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From: François Yergeau <francois@yergeau.com>
Date: Wed, 20 Oct 2004 15:05:12 -0400
To: public-xml-core-wg@w3.org
Message-id: <4176B6E8.4040601@yergeau.com>

Paul Grosso a écrit :
> CONSENSUS to explain that the paragraph about "characters #x85 
> and #x2028" is only about the XML declaration, and the problem
> is that one hasn't yet processed the encoding declaration, so
> we don't want to complicate issues by allowing these characters 
> here.  CONSENSUS to make no change to the spec.
> ACTION to Francois:  Write a proposed response and put into countdown.

Done.  Here's the proposed resolution:

No change to the spec. Respond to the commenter's 3 questions as follows:

Q: Why is it (in theory) not possible to recognize these characters 
reliably or (in theory) with less reliability than recognizing any other 
character such as U+0020?

A: Appendix E explains how to determine the encoding by first using the 
first few bytes of an entity to determine an encoding family (e.g. 
ASCII-based, EBCDIC-based, 16- or 32-bit Unicode) and then to use that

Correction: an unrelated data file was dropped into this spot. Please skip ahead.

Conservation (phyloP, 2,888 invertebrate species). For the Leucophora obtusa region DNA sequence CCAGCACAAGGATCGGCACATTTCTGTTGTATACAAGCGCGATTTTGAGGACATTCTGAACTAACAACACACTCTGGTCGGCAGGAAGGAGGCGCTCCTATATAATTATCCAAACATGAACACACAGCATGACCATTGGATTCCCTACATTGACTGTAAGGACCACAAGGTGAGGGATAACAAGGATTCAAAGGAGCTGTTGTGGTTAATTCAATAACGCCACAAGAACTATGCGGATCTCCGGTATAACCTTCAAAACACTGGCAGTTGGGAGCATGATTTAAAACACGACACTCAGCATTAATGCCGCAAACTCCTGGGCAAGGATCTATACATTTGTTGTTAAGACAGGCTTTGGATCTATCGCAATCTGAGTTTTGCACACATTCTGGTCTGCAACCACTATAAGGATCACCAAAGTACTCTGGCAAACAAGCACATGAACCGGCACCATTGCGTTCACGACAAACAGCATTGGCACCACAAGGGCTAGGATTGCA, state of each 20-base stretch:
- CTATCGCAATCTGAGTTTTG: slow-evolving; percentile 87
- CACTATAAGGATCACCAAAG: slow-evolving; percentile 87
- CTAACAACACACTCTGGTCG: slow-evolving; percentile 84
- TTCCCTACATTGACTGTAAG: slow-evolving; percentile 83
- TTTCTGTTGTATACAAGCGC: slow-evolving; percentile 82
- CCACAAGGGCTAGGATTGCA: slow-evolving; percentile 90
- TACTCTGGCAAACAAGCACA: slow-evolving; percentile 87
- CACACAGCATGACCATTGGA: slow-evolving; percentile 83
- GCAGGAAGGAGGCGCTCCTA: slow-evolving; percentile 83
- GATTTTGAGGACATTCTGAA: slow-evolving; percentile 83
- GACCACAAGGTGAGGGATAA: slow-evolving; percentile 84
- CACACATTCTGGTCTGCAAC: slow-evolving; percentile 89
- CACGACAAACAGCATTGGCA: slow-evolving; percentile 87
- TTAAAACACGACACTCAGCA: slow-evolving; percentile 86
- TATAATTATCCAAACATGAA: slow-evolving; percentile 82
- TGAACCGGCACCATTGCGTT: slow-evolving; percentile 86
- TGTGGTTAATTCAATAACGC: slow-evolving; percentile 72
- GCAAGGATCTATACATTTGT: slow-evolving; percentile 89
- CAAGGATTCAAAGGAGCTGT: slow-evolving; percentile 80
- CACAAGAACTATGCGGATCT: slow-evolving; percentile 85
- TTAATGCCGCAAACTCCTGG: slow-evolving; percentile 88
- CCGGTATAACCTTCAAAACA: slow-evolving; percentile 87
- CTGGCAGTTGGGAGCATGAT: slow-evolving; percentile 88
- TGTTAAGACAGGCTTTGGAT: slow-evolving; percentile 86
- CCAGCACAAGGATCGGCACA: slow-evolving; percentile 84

information to analyse the encoding declaration and determine the 
encoding fully. It turns out that knowing the encoding family is 
sufficient to reliably recognize U+0020 SPACE as well as most ASCII 
characters, but is not sufficient to do the same for NEL (U+0085) and 
U+2028. To ensure that the encoding declaration can be analysed and the 
encoding reliably determined, U+0085 and U+2028 were therefore forbidden 
from appearing in the XML/text declaration.

Q: How can a processor detect this error if it is not possible to 
recognize the offending characters reliably?

A: Is it possible to recognize those characters reliably after 
determining the encoding. If the encoding is determined from information 
provided by an external transport protocol, then parsing can proceed and 
the presence of U+0085 or U+2028 can immediately be detected and flagged 
as a fatal error. If the processor is relying on analysis of the 
encoding declaration to determine the encoding, then this analysis will 
likely fail in the presence of U+0085 or U+2028, preventing the 
processor from continuing.

Q: How can a processor detect this error if it is not possible that 
these characters are present when parsing the XML declaration due to 
line break normalization?

A: The statement in 2.11 "...it is a fatal error to use [U+0085 or 
U+2028] within the XML declaration or text declaration" creates an 
obligation for the processor to detect them before performing line break 
normalization. Yes, this is somewhat ugly since a layer of processing 
that could be entirely context-free now depends on the state of the 
parser (is within an XML/text declaration, or not).


Received on Wednesday, 20 October 2004 19:05:58 UTC

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